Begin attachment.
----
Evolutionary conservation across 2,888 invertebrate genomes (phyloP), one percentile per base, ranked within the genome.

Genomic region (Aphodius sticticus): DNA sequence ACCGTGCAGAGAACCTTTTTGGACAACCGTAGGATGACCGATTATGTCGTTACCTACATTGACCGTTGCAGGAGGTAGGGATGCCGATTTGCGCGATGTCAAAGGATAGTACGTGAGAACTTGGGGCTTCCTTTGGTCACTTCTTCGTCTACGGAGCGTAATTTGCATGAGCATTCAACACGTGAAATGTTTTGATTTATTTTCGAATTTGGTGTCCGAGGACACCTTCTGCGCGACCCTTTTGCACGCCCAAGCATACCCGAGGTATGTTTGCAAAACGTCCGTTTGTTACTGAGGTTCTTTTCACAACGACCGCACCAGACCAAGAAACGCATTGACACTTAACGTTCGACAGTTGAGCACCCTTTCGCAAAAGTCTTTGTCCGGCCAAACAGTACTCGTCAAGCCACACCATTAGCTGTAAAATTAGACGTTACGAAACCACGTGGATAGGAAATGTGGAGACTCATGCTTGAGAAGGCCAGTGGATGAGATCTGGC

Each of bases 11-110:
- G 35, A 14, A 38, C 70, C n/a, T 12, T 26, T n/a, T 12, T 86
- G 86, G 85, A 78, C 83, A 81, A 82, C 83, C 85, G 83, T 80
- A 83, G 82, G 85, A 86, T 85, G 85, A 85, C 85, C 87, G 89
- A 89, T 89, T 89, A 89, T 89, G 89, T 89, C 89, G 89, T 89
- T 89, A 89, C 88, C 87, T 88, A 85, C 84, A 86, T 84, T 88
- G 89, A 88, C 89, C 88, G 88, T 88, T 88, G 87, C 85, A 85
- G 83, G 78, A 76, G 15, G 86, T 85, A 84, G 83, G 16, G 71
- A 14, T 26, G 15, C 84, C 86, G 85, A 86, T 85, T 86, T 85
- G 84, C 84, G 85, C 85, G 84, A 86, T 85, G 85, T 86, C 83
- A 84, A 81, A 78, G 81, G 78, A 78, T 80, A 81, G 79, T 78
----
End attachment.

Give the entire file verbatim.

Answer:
Evolutionary conservation across 2,888 invertebrate genomes (phyloP), one percentile per base, ranked within the genome.

Genomic region (Aphodius sticticus): DNA sequence ACCGTGCAGAGAACCTTTTTGGACAACCGTAGGATGACCGATTATGTCGTTACCTACATTGACCGTTGCAGGAGGTAGGGATGCCGATTTGCGCGATGTCAAAGGATAGTACGTGAGAACTTGGGGCTTCCTTTGGTCACTTCTTCGTCTACGGAGCGTAATTTGCATGAGCATTCAACACGTGAAATGTTTTGATTTATTTTCGAATTTGGTGTCCGAGGACACCTTCTGCGCGACCCTTTTGCACGCCCAAGCATACCCGAGGTATGTTTGCAAAACGTCCGTTTGTTACTGAGGTTCTTTTCACAACGACCGCACCAGACCAAGAAACGCATTGACACTTAACGTTCGACAGTTGAGCACCCTTTCGCAAAAGTCTTTGTCCGGCCAAACAGTACTCGTCAAGCCACACCATTAGCTGTAAAATTAGACGTTACGAAACCACGTGGATAGGAAATGTGGAGACTCATGCTTGAGAAGGCCAGTGGATGAGATCTGGC

Each of bases 11-110:
- G 35, A 14, A 38, C 70, C n/a, T 12, T 26, T n/a, T 12, T 86
- G 86, G 85, A 78, C 83, A 81, A 82, C 83, C 85, G 83, T 80
- A 83, G 82, G 85, A 86, T 85, G 85, A 85, C 85, C 87, G 89
- A 89, T 89, T 89, A 89, T 89, G 89, T 89, C 89, G 89, T 89
- T 89, A 89, C 88, C 87, T 88, A 85, C 84, A 86, T 84, T 88
- G 89, A 88, C 89, C 88, G 88, T 88, T 88, G 87, C 85, A 85
- G 83, G 78, A 76, G 15, G 86, T 85, A 84, G 83, G 16, G 71
- A 14, T 26, G 15, C 84, C 86, G 85, A 86, T 85, T 86, T 85
- G 84, C 84, G 85, C 85, G 84, A 86, T 85, G 85, T 86, C 83
- A 84, A 81, A 78, G 81, G 78, A 78, T 80, A 81, G 79, T 78